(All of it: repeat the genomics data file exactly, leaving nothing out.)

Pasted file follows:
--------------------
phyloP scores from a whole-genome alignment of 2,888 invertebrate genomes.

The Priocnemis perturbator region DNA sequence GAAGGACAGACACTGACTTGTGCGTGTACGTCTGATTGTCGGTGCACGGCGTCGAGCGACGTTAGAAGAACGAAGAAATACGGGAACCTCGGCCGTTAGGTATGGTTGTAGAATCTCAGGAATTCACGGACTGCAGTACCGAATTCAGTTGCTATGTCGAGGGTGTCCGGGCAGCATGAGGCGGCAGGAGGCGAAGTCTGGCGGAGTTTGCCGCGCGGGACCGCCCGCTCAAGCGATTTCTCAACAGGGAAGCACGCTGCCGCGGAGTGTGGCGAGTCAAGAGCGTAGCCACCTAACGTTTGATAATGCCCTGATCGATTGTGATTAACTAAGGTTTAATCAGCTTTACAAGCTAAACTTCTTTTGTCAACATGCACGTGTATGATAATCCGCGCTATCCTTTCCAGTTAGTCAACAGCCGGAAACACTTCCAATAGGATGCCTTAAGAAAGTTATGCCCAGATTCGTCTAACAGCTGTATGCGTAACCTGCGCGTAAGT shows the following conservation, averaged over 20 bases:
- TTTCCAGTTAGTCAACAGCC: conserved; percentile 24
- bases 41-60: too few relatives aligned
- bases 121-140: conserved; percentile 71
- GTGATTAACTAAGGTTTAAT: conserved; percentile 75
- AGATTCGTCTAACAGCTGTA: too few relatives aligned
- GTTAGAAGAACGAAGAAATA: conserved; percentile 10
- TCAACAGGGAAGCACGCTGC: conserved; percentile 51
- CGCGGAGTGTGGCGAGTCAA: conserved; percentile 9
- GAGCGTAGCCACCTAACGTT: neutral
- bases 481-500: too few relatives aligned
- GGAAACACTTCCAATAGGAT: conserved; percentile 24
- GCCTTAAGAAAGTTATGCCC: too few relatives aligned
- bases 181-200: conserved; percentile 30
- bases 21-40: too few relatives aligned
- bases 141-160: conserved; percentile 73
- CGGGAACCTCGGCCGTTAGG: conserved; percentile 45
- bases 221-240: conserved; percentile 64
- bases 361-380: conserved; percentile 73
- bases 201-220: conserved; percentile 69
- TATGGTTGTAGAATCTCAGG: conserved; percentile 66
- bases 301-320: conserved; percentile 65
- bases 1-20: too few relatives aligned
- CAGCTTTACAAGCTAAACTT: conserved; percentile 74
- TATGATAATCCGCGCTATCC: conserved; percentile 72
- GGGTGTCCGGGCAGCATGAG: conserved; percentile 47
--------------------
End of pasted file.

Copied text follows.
phyloP scores from a whole-genome alignment of 2,888 invertebrate genomes.

The Priocnemis perturbator region DNA sequence GAAGGACAGACACTGACTTGTGCGTGTACGTCTGATTGTCGGTGCACGGCGTCGAGCGACGTTAGAAGAACGAAGAAATACGGGAACCTCGGCCGTTAGGTATGGTTGTAGAATCTCAGGAATTCACGGACTGCAGTACCGAATTCAGTTGCTATGTCGAGGGTGTCCGGGCAGCATGAGGCGGCAGGAGGCGAAGTCTGGCGGAGTTTGCCGCGCGGGACCGCCCGCTCAAGCGATTTCTCAACAGGGAAGCACGCTGCCGCGGAGTGTGGCGAGTCAAGAGCGTAGCCACCTAACGTTTGATAATGCCCTGATCGATTGTGATTAACTAAGGTTTAATCAGCTTTACAAGCTAAACTTCTTTTGTCAACATGCACGTGTATGATAATCCGCGCTATCCTTTCCAGTTAGTCAACAGCCGGAAACACTTCCAATAGGATGCCTTAAGAAAGTTATGCCCAGATTCGTCTAACAGCTGTATGCGTAACCTGCGCGTAAGT shows the following conservation, averaged over 20 bases:
- TTTCCAGTTAGTCAACAGCC: conserved; percentile 24
- bases 41-60: too few relatives aligned
- bases 121-140: conserved; percentile 71
- GTGATTAACTAAGGTTTAAT: conserved; percentile 75
- AGATTCGTCTAACAGCTGTA: too few relatives aligned
- GTTAGAAGAACGAAGAAATA: conserved; percentile 10
- TCAACAGGGAAGCACGCTGC: conserved; percentile 51
- CGCGGAGTGTGGCGAGTCAA: conserved; percentile 9
- GAGCGTAGCCACCTAACGTT: neutral
- bases 481-500: too few relatives aligned
- GGAAACACTTCCAATAGGAT: conserved; percentile 24
- GCCTTAAGAAAGTTATGCCC: too few relatives aligned
- bases 181-200: conserved; percentile 30
- bases 21-40: too few relatives aligned
- bases 141-160: conserved; percentile 73
- CGGGAACCTCGGCCGTTAGG: conserved; percentile 45
- bases 221-240: conserved; percentile 64
- bases 361-380: conserved; percentile 73
- bases 201-220: conserved; percentile 69
- TATGGTTGTAGAATCTCAGG: conserved; percentile 66
- bases 301-320: conserved; percentile 65
- bases 1-20: too few relatives aligned
- CAGCTTTACAAGCTAAACTT: conserved; percentile 74
- TATGATAATCCGCGCTATCC: conserved; percentile 72
- GGGTGTCCGGGCAGCATGAG: conserved; percentile 47